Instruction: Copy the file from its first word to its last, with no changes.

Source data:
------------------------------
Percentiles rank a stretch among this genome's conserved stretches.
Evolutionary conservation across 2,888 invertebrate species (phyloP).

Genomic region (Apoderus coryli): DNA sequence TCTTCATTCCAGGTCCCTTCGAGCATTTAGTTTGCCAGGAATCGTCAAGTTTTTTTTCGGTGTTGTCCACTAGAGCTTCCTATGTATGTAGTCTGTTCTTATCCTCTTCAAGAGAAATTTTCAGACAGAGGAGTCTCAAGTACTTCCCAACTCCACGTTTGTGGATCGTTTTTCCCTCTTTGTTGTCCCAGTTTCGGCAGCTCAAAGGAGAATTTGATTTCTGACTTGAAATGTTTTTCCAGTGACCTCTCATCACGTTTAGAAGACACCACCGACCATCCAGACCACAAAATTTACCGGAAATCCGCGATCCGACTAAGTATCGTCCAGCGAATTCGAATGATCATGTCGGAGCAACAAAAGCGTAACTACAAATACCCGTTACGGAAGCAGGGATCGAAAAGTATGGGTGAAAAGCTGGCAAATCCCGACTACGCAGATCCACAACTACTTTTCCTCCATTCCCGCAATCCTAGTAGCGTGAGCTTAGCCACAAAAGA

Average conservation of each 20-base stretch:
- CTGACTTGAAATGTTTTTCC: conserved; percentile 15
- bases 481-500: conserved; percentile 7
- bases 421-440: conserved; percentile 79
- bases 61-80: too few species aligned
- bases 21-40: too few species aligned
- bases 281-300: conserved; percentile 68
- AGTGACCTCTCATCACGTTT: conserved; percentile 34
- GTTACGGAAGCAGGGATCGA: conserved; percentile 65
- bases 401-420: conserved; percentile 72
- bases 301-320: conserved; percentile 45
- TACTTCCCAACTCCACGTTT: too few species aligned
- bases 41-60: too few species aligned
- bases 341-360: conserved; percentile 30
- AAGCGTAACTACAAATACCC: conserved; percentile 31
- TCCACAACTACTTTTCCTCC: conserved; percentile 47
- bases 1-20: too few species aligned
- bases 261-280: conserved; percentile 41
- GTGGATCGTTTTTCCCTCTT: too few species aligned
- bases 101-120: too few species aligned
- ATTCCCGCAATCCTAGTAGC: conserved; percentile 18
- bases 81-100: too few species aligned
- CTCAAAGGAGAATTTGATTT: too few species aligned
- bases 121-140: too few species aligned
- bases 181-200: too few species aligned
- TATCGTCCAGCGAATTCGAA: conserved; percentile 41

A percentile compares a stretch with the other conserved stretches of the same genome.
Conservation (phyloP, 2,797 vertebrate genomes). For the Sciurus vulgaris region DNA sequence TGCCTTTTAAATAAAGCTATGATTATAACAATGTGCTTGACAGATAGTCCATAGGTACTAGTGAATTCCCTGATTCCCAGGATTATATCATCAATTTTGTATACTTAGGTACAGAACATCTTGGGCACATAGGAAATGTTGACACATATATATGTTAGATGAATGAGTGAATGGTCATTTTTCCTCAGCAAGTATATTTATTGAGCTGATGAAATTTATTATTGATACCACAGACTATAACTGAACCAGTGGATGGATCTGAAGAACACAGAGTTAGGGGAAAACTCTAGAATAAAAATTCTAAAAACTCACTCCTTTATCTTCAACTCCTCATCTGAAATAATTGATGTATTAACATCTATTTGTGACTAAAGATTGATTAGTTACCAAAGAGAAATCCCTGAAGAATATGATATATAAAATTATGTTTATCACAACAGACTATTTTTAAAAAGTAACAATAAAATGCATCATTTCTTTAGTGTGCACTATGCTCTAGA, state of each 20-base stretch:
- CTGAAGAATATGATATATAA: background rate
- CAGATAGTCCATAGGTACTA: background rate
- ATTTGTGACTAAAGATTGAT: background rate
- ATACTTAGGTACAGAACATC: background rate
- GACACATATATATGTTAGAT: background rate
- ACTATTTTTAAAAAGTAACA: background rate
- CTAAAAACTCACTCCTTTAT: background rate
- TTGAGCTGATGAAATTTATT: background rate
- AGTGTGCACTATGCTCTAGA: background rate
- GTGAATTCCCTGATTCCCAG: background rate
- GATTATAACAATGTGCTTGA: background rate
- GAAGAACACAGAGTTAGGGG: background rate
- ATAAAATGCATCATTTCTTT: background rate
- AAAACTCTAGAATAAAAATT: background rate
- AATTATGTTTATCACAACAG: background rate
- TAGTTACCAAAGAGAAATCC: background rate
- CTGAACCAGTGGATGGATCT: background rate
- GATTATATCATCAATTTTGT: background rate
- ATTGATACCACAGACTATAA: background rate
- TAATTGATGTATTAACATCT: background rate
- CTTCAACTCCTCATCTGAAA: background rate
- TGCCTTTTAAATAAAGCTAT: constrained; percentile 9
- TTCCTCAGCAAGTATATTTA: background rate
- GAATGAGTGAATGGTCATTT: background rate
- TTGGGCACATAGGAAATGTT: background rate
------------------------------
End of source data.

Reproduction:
Percentiles rank a stretch among this genome's conserved stretches.
Evolutionary conservation across 2,888 invertebrate species (phyloP).

Genomic region (Apoderus coryli): DNA sequence TCTTCATTCCAGGTCCCTTCGAGCATTTAGTTTGCCAGGAATCGTCAAGTTTTTTTTCGGTGTTGTCCACTAGAGCTTCCTATGTATGTAGTCTGTTCTTATCCTCTTCAAGAGAAATTTTCAGACAGAGGAGTCTCAAGTACTTCCCAACTCCACGTTTGTGGATCGTTTTTCCCTCTTTGTTGTCCCAGTTTCGGCAGCTCAAAGGAGAATTTGATTTCTGACTTGAAATGTTTTTCCAGTGACCTCTCATCACGTTTAGAAGACACCACCGACCATCCAGACCACAAAATTTACCGGAAATCCGCGATCCGACTAAGTATCGTCCAGCGAATTCGAATGATCATGTCGGAGCAACAAAAGCGTAACTACAAATACCCGTTACGGAAGCAGGGATCGAAAAGTATGGGTGAAAAGCTGGCAAATCCCGACTACGCAGATCCACAACTACTTTTCCTCCATTCCCGCAATCCTAGTAGCGTGAGCTTAGCCACAAAAGA

Average conservation of each 20-base stretch:
- CTGACTTGAAATGTTTTTCC: conserved; percentile 15
- bases 481-500: conserved; percentile 7
- bases 421-440: conserved; percentile 79
- bases 61-80: too few species aligned
- bases 21-40: too few species aligned
- bases 281-300: conserved; percentile 68
- AGTGACCTCTCATCACGTTT: conserved; percentile 34
- GTTACGGAAGCAGGGATCGA: conserved; percentile 65
- bases 401-420: conserved; percentile 72
- bases 301-320: conserved; percentile 45
- TACTTCCCAACTCCACGTTT: too few species aligned
- bases 41-60: too few species aligned
- bases 341-360: conserved; percentile 30
- AAGCGTAACTACAAATACCC: conserved; percentile 31
- TCCACAACTACTTTTCCTCC: conserved; percentile 47
- bases 1-20: too few species aligned
- bases 261-280: conserved; percentile 41
- GTGGATCGTTTTTCCCTCTT: too few species aligned
- bases 101-120: too few species aligned
- ATTCCCGCAATCCTAGTAGC: conserved; percentile 18
- bases 81-100: too few species aligned
- CTCAAAGGAGAATTTGATTT: too few species aligned
- bases 121-140: too few species aligned
- bases 181-200: too few species aligned
- TATCGTCCAGCGAATTCGAA: conserved; percentile 41

A percentile compares a stretch with the other conserved stretches of the same genome.
Conservation (phyloP, 2,797 vertebrate genomes). For the Sciurus vulgaris region DNA sequence TGCCTTTTAAATAAAGCTATGATTATAACAATGTGCTTGACAGATAGTCCATAGGTACTAGTGAATTCCCTGATTCCCAGGATTATATCATCAATTTTGTATACTTAGGTACAGAACATCTTGGGCACATAGGAAATGTTGACACATATATATGTTAGATGAATGAGTGAATGGTCATTTTTCCTCAGCAAGTATATTTATTGAGCTGATGAAATTTATTATTGATACCACAGACTATAACTGAACCAGTGGATGGATCTGAAGAACACAGAGTTAGGGGAAAACTCTAGAATAAAAATTCTAAAAACTCACTCCTTTATCTTCAACTCCTCATCTGAAATAATTGATGTATTAACATCTATTTGTGACTAAAGATTGATTAGTTACCAAAGAGAAATCCCTGAAGAATATGATATATAAAATTATGTTTATCACAACAGACTATTTTTAAAAAGTAACAATAAAATGCATCATTTCTTTAGTGTGCACTATGCTCTAGA, state of each 20-base stretch:
- CTGAAGAATATGATATATAA: background rate
- CAGATAGTCCATAGGTACTA: background rate
- ATTTGTGACTAAAGATTGAT: background rate
- ATACTTAGGTACAGAACATC: background rate
- GACACATATATATGTTAGAT: background rate
- ACTATTTTTAAAAAGTAACA: background rate
- CTAAAAACTCACTCCTTTAT: background rate
- TTGAGCTGATGAAATTTATT: background rate
- AGTGTGCACTATGCTCTAGA: background rate
- GTGAATTCCCTGATTCCCAG: background rate
- GATTATAACAATGTGCTTGA: background rate
- GAAGAACACAGAGTTAGGGG: background rate
- ATAAAATGCATCATTTCTTT: background rate
- AAAACTCTAGAATAAAAATT: background rate
- AATTATGTTTATCACAACAG: background rate
- TAGTTACCAAAGAGAAATCC: background rate
- CTGAACCAGTGGATGGATCT: background rate
- GATTATATCATCAATTTTGT: background rate
- ATTGATACCACAGACTATAA: background rate
- TAATTGATGTATTAACATCT: background rate
- CTTCAACTCCTCATCTGAAA: background rate
- TGCCTTTTAAATAAAGCTAT: constrained; percentile 9
- TTCCTCAGCAAGTATATTTA: background rate
- GAATGAGTGAATGGTCATTT: background rate
- TTGGGCACATAGGAAATGTT: background rate